In today’s organizations you don’t succeed alone. Even if you have a brilliant idea, you need to bring others along on the idea. You need others to improve on the idea, to land the right decision, and to execute on the idea. But for others to buy into your idea, they need to understand it. They also need a sense of ownership for the idea itself. So how do you build this buy-in?
5 steps to get buy-in from stakeholders
- Map out who your stakeholders are
- Understand what stakeholders care about
- Let your stakeholders participate in the idea’s development
- Bring out the quieter voices too, not just the loudest voices
- Share credit generously
Step 1: Map out who your stakeholders are
First, you need to know who you need buy-in from. Who are needed to make the decision? Who are needed to execute on the idea? Who will give you perspectives that will help improve the idea?
Step 2: Understand what stakeholders care about
Second, you need to know what your stakeholders care about. Do you know what their concerns are already? If not, how can you find out early on?
While sales reps obviously care about sales, and customer success reps obviously care about retention, what might be other more hidden concerns? For example, is one person up for promotion? Does another person have a particular perspective on the company strategy?
By knowing what different stakeholders care about, you can better plan the ensuing discussions.
Step 3: Let your stakeholders participate in the idea’s development
Involve your stakeholders early so that they get to participate in the development of the idea.
While it can be tempting to sort out all the details first, so that you have answers to all kinds of questions, this backfires. Because if others don’t get to participate in the development of the idea, they also won’t feel as committed to the idea going forward.
Like Kimberly Elsbach wrote in “How to Pitch a Brilliant Idea” in Harvard Business Review: “[Listeners] tend to respond well if they are made to feel that they are participating in an idea’s development.”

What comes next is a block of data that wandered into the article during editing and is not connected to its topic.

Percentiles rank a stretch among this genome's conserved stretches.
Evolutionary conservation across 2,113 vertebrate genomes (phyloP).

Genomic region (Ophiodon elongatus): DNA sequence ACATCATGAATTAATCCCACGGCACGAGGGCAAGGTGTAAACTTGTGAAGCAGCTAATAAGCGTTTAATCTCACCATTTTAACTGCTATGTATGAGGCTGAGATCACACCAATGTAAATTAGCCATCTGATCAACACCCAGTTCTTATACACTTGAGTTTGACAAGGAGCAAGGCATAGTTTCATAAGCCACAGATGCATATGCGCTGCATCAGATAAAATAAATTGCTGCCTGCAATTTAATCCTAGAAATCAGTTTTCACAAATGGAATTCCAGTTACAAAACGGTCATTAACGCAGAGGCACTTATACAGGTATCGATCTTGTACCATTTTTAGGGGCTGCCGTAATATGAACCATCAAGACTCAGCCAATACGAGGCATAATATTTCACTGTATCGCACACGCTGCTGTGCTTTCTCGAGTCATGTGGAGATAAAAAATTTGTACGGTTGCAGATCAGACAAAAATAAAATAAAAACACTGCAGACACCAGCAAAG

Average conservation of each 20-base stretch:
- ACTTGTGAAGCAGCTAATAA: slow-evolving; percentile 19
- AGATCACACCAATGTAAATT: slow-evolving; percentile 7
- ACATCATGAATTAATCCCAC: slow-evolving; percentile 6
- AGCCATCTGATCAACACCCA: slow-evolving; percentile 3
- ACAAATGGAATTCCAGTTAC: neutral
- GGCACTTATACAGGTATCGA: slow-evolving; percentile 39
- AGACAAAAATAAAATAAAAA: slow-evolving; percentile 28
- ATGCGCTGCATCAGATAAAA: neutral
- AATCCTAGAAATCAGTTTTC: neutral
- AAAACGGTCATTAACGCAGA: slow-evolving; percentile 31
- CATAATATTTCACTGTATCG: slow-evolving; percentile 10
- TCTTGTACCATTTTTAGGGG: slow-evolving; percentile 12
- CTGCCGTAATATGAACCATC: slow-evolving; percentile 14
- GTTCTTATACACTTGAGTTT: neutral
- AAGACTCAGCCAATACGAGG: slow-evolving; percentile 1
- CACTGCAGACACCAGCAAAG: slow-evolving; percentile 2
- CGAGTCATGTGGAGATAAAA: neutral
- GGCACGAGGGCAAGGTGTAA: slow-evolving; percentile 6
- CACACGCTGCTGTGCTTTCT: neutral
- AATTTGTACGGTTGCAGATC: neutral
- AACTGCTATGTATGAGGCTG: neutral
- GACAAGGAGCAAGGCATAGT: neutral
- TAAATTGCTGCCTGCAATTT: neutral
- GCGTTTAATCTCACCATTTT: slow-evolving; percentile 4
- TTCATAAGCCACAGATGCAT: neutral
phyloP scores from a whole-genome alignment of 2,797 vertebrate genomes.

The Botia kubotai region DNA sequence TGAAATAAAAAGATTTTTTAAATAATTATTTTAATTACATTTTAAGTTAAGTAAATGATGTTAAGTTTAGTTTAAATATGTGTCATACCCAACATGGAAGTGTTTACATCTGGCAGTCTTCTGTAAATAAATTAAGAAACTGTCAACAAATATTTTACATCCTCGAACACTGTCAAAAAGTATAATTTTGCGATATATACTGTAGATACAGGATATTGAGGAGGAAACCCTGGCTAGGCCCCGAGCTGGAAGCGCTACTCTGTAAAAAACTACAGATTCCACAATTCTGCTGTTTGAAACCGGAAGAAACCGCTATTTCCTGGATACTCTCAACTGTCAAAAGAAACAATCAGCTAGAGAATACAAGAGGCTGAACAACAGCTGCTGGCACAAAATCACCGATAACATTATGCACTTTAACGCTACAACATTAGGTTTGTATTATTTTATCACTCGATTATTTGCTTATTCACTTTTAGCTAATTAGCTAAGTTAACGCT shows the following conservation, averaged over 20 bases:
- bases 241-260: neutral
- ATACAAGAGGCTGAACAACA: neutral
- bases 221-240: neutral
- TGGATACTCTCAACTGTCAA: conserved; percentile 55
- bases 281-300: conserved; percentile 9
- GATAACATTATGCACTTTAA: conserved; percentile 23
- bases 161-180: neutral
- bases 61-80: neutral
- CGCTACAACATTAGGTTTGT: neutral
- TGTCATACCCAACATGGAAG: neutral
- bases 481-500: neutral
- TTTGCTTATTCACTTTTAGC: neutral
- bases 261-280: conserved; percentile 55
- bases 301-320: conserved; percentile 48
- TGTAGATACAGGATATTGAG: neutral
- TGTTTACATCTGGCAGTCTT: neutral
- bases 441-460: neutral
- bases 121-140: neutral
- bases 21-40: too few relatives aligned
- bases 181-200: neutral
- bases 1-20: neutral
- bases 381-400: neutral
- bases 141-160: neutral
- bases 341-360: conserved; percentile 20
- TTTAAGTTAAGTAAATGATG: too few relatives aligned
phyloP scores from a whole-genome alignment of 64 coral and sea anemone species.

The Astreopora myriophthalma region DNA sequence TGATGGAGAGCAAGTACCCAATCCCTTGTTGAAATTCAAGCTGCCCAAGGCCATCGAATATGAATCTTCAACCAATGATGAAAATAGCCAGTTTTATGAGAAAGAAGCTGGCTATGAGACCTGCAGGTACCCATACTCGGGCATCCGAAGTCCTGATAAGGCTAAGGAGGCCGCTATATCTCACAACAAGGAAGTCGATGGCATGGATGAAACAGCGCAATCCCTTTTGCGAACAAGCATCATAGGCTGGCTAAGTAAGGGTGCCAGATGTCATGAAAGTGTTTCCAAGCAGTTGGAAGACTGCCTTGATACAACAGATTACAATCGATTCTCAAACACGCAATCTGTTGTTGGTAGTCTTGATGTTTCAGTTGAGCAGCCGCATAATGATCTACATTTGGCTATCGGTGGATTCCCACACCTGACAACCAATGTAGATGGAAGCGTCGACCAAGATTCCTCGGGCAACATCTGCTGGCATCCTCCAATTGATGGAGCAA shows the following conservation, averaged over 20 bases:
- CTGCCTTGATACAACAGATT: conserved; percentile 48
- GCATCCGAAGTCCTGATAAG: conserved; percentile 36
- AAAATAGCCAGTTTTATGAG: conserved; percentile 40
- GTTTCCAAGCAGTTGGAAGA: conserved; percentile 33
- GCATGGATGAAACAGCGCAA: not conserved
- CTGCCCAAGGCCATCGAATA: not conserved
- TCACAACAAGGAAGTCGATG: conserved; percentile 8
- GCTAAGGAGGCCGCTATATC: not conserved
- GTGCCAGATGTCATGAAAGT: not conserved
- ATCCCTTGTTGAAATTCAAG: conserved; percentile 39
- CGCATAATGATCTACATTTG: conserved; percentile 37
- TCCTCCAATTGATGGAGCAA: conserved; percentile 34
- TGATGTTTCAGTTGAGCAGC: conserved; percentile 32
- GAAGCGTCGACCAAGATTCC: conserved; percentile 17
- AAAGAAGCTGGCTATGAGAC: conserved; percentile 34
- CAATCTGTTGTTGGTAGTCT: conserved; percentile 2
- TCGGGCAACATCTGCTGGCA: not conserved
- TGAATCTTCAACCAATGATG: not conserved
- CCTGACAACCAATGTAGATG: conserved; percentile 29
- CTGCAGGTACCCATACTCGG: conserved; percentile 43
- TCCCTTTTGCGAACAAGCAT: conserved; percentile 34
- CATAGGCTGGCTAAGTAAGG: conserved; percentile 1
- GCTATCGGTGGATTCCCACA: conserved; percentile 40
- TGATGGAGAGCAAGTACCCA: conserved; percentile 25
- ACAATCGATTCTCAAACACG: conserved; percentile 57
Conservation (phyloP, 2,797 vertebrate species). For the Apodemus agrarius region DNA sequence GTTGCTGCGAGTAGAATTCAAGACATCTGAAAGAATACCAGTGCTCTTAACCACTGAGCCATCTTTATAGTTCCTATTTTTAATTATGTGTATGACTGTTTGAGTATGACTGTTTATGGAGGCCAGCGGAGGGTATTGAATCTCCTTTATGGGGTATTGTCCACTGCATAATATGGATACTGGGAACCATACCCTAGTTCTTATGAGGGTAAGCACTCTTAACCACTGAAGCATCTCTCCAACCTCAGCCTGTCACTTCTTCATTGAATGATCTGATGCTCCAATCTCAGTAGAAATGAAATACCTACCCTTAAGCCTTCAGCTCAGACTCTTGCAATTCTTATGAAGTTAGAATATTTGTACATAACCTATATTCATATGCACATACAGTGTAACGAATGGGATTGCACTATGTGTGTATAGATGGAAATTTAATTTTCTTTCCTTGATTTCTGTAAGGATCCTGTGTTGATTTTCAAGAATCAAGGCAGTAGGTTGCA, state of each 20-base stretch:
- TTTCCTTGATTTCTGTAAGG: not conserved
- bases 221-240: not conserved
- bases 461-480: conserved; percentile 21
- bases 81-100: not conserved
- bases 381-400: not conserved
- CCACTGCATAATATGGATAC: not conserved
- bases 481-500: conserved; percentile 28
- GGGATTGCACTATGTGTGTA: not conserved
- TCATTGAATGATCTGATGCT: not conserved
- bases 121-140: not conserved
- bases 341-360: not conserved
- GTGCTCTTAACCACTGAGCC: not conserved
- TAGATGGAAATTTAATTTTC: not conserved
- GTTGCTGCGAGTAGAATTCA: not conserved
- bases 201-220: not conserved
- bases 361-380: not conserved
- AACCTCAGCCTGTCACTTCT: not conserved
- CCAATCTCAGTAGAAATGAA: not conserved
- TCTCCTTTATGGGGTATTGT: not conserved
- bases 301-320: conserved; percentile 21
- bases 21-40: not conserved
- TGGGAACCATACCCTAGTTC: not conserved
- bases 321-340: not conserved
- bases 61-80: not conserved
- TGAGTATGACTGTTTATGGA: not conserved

Curipod makes it easy to let stakeholders participate.
Let’s say you want to introduce user personas to your company, because you think it would help build a stronger customer-focus and shared understanding. You could bring the main stakeholders together for an introductory meeting using this off-the-shelf Curipod workshop on user personas. This would provide a starting point before a few team members proceed to sketch out each user persona in more detail.
Step 4: Bring out the quieter voices too, not just the loudest voices
To get full stakeholder buy-in, you need to hear the quieter voices too. They might be quiet in this meeting, but that is neither a guarantee that they are onboard, nor that they will support the idea down the road.
But what do you do if one or two people dominate the meeting with their strong opinions? And leave no room for others to contribute?
At Curipod, we run meetings using our open question feature, where all participants are asked to share their thoughts. This lets everyone participate and helps us guide the conversation accordingly.
Step 5: Share credit generously
True collaboration — true participation from your stakeholders — means that they also get credit.
So share credit with your stakeholders. They’re more likely to support an idea that people know they’ve been contributing to.
Next time you need to get stakeholder buy-in for an idea, consider trying these 5 steps.
And if you found this helpful, you can test out Curipod for free here: https://curipod.com/business